"If people want to get hung up on the numbers, they can do that, but really what they should be looking at is what’s on screen, with the controller in their hands, and play[ing] the game,"
So said Microsoft’s Phil Harrison during an interview with Revision 3 in response to the recent debate on the Xbox One graphical capabilities.
That’s all well and good Phil, but if this is the case, why is Microsoft itself publishing adverts bragging that XBox One’s ‘1080p, 60fps’ credentials (see this months Edge Magazine; see below)? ‘Next-Generation Graphics; Supports 1080p/60fps for cinematic realism’ the advert promises; something that at least two of the Xbox One’s release titles categorically fail to deliver, a fact that Mr Spencer now seems keen to explain away.
Braaaiiiiiinnnnnnssss…and a little icing.
Though things have been a little quiet gaming (and writing….)-wise at Gametaroo heights of late, my wife and I did find time to knock up this Plants Vs Zombies themed cake for my brother-in-laws 40th.
'The Zombies are….being eaten, with a cuppa coffee on the side'
Videogames have been trying to tell stories almost as long as they’ve been in existence. Though the narrative of early titles such as Pacman and Space Invaders could be summarised in a single sentence (‘The aliens have invaded! Quick, quick little shooter thing, shoot them or Earth will fall’ or ‘The twisted tale of the hungry circle, doomed to a life of power-pill addiction within a ghost infested maze’), there was still a narrative there to hang your hat on. As videogames and their host systems have got more and more advanced, so too have the stories that game creators have attempted to tell. And yet, running in parallel with this ever increasing sense of ambition has been an over reliance on weary clichés and worn out tropes – zombie invasions, loin-clothed barbarians, over-exuberant plumbers, military conflicts…the list goes on – something that, arguably, has prevented videogame narratives from reaching the true potential of the medium.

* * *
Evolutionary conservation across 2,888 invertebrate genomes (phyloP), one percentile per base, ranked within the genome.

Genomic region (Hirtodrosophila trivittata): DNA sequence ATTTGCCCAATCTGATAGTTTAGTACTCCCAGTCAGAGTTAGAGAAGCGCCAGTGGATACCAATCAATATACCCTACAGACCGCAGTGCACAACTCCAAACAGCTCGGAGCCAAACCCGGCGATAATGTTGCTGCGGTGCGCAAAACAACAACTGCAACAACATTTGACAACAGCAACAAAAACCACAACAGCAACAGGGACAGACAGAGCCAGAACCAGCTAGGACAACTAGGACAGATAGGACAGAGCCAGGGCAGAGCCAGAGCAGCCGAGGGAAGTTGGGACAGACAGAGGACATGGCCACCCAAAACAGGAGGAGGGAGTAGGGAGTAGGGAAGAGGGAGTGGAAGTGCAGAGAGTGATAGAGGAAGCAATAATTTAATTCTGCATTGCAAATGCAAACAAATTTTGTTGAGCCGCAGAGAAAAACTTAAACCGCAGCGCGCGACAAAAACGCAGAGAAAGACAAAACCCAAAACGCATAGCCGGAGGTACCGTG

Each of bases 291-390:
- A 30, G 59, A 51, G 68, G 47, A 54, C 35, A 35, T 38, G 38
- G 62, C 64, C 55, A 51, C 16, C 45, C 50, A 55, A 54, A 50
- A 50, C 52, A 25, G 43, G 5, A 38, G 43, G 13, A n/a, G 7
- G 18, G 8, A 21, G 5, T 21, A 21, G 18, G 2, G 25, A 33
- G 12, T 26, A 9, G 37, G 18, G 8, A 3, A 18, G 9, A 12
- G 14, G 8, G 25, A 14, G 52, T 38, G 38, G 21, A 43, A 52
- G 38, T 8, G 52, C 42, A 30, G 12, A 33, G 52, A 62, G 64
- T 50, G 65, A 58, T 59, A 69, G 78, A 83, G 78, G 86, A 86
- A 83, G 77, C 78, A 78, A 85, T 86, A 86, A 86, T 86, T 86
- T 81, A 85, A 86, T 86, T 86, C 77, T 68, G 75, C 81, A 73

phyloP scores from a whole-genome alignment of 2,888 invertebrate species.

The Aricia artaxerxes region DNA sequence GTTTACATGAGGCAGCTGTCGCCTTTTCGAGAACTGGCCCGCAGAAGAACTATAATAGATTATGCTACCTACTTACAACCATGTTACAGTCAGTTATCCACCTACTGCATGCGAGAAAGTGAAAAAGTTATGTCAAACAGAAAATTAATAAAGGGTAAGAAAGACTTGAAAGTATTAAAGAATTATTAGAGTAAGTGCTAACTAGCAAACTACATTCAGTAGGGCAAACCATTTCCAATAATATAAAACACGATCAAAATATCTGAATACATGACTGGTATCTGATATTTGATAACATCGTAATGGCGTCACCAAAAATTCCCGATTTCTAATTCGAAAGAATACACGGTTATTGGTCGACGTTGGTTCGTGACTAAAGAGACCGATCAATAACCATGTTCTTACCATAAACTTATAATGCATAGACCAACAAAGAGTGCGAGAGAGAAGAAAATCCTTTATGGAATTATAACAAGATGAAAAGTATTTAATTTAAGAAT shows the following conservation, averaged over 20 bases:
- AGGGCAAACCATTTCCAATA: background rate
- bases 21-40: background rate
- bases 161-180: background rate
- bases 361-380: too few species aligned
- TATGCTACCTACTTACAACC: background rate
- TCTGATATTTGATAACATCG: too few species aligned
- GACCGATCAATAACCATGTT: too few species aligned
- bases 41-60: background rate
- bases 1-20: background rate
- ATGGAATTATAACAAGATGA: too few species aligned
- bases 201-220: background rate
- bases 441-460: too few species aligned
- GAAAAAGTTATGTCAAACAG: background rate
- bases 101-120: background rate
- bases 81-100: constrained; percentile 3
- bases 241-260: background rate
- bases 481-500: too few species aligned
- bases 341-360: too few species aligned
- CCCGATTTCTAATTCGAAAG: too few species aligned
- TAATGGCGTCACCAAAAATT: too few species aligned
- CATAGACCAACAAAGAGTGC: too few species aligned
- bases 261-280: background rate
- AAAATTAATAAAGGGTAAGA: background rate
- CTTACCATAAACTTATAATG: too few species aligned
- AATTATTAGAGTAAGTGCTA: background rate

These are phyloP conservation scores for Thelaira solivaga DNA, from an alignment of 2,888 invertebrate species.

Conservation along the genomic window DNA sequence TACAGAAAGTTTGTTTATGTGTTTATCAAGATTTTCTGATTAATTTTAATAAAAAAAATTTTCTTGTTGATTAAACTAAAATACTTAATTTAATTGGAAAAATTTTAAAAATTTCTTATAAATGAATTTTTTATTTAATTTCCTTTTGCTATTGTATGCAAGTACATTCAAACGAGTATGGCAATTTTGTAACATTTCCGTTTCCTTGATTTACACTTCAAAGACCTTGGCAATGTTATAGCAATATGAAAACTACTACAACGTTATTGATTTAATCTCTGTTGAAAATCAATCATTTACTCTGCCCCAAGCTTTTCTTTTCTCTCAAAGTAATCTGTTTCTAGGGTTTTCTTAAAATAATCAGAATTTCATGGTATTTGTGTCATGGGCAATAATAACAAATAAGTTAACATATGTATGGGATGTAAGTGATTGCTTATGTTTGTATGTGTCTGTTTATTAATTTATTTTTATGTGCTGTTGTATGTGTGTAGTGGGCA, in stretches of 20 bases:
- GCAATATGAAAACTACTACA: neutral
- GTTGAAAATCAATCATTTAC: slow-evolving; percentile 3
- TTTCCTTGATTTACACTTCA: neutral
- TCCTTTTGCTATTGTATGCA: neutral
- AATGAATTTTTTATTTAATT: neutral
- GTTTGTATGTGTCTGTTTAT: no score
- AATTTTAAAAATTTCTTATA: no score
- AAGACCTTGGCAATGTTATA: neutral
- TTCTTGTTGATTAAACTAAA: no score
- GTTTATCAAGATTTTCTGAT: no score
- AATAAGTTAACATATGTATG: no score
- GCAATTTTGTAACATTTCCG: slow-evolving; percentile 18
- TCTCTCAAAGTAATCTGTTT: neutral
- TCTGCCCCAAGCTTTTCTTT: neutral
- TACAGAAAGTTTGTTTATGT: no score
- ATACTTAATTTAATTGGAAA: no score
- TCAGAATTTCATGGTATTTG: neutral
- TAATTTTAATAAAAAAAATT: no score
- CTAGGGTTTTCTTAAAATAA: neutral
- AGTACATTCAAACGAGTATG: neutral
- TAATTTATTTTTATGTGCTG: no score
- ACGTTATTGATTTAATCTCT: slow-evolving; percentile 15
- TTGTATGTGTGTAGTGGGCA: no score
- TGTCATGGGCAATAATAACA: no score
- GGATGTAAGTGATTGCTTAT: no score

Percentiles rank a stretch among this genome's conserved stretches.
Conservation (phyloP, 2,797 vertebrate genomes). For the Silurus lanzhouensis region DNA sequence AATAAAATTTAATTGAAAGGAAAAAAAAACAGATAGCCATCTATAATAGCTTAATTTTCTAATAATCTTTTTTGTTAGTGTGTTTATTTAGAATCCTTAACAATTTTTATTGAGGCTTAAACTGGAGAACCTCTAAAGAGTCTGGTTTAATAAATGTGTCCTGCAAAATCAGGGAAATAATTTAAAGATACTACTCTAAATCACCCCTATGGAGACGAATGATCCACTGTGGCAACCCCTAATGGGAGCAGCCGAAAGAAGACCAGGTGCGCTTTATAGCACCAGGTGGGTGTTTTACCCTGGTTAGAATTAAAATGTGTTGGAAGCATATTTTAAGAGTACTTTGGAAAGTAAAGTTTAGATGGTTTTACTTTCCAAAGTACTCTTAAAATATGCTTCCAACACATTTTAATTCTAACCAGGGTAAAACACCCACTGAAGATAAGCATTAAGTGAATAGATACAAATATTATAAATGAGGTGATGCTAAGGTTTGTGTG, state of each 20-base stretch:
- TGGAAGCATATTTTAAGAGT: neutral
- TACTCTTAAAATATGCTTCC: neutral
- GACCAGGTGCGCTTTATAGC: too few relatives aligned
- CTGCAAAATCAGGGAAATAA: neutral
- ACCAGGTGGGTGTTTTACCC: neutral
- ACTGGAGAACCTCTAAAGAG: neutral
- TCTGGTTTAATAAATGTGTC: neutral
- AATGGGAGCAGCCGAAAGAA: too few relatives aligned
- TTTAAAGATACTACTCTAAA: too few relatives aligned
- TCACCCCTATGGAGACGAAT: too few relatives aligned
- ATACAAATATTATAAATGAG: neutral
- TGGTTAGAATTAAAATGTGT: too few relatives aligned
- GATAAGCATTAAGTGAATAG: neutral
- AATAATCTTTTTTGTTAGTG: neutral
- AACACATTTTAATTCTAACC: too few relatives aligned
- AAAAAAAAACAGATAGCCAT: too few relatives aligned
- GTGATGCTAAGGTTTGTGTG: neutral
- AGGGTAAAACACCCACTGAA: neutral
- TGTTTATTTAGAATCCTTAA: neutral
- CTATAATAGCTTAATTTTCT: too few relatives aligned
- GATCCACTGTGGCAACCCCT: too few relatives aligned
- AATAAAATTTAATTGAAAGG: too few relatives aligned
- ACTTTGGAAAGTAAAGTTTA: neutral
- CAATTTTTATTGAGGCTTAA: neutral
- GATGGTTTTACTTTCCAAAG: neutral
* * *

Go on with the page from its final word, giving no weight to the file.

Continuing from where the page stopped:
There is a very particular problem that crossover titles such as Banpresto/Monolith Soft’s Project X Zone must overcome: how do you compile a wish-list of some of gaming’s greatest characters and allow them enough breathing space to truly shine? As The Incredibles’ arch-nemesis Syndrome put it, ‘when everyone’s super…no one will be!’ Heroes are defined by their uniqueness, their mastery of their environments and enemies, and creating a world almost entirely populated by lead video game characters risked diluting them all. Project X Zone takes a big risk with much loved IPs then, but thankfully it just about manages to do its high-profile populace justice.
‘Kill or be killed’ has been a key theme for videogames ever since the first Space Invader fired a pixellated-laser at a plucky-unnamed cannon prowling along the bottom of the screen, a clearly defined dichotomy that has entrenched itself by connecting with our basest survival instincts. Of course, for such a set-up to exist, there also has to be an ‘us’ and a ‘them’, and it is this concept that Naughty Dog’s long awaiting The Last of Us attempts to explore…and it does so with frequently astonishing results.
I was surprised as anyone to find out that gametaroo! turned 2 years old today.
It only seems like, well, maybe a year ago…tops…that I first decided to start up my own little slice of gaming real estate. So far I’m reasonably happy with how things have gone; there’s been a steady (ish) stream of content (remember: I am but one man…with a day job…) and I’ve been able to cover many of the things that got either my goat or drew my interest.
Sadly, there’s no birthday cake, so as means of celebration I have settled on a picture taken from one of the more upbeat moments of Naughty Dog’s wonderful The Last of Us; you know…that bit where a sun-glasses and crown wearing Clicker gives Joel a hug. I love that bit.
Anyway - thanks for reading and I hope you’ve enjoyed it so far.
"Give us a kiss…right on the lips…"
London Studios’ Diggs Nightcrawler isn’t designed for adults, forcing lofty old folk to physically get down to a child’s level and sit cross legged on the floor. This isn’t a point of criticism however, as such unabashed commitment to the entertainment of our little’uns is commendable and, in actual fact, the gumshoe adventures of book-worm Diggs Nightcrawler prove to be surprisingly endearing, even for those of us who are a little long in the tooth.